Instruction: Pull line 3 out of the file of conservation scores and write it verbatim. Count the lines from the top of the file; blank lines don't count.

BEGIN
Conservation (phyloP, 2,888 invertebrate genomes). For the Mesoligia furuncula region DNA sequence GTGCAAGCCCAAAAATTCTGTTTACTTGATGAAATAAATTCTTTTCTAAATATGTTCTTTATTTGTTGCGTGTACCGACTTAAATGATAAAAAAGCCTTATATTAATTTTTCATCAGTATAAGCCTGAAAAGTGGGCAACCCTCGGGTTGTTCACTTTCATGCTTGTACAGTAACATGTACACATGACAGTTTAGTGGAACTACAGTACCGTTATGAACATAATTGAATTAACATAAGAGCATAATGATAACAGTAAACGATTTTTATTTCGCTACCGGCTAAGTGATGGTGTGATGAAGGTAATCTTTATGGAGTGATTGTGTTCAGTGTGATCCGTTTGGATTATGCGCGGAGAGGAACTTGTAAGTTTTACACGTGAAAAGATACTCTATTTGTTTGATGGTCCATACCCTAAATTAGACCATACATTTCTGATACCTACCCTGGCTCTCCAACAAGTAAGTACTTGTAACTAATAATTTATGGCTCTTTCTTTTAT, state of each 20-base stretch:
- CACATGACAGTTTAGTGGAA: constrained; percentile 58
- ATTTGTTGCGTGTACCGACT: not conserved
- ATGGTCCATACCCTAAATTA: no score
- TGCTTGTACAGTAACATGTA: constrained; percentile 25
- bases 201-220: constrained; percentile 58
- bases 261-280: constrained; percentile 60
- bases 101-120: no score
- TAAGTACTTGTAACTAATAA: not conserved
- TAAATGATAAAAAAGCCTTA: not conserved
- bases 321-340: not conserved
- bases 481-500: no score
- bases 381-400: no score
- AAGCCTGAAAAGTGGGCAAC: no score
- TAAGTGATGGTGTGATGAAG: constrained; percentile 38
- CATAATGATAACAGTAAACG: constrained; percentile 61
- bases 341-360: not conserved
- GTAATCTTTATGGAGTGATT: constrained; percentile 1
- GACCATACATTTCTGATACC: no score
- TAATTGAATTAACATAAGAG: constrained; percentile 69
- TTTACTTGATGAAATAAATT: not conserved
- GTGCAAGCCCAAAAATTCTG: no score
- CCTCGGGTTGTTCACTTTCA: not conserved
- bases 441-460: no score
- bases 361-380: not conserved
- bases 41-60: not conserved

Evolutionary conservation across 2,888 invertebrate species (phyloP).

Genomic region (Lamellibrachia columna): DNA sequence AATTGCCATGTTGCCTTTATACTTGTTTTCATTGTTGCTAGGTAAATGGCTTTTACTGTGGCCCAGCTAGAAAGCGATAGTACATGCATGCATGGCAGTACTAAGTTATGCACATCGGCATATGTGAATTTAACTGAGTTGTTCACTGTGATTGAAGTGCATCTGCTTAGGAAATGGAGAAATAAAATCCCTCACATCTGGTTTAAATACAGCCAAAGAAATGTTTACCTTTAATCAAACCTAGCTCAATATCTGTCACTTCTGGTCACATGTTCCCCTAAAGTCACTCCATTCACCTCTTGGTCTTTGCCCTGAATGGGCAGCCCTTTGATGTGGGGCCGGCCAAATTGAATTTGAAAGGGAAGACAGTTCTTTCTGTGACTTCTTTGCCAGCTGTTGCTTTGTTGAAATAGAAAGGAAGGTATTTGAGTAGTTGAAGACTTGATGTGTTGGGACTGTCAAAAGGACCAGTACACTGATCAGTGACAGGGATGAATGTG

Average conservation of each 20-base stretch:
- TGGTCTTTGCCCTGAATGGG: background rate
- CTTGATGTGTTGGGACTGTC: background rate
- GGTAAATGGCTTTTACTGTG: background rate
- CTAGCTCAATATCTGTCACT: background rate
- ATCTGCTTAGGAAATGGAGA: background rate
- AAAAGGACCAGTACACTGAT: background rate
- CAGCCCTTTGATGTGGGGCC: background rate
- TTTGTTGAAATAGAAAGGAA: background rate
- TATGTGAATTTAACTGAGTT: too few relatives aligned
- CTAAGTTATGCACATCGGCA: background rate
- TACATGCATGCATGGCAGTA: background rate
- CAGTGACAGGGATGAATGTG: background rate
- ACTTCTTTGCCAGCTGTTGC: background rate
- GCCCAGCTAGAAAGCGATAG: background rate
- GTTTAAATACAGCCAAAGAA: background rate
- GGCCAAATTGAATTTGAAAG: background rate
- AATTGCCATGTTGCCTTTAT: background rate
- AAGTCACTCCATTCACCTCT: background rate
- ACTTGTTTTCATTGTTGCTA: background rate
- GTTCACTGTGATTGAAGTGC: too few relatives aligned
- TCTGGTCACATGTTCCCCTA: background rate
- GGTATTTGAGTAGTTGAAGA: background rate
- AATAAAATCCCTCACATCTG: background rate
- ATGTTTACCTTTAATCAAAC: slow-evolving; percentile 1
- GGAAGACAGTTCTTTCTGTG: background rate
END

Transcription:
- ATTTGTTGCGTGTACCGACT: not conserved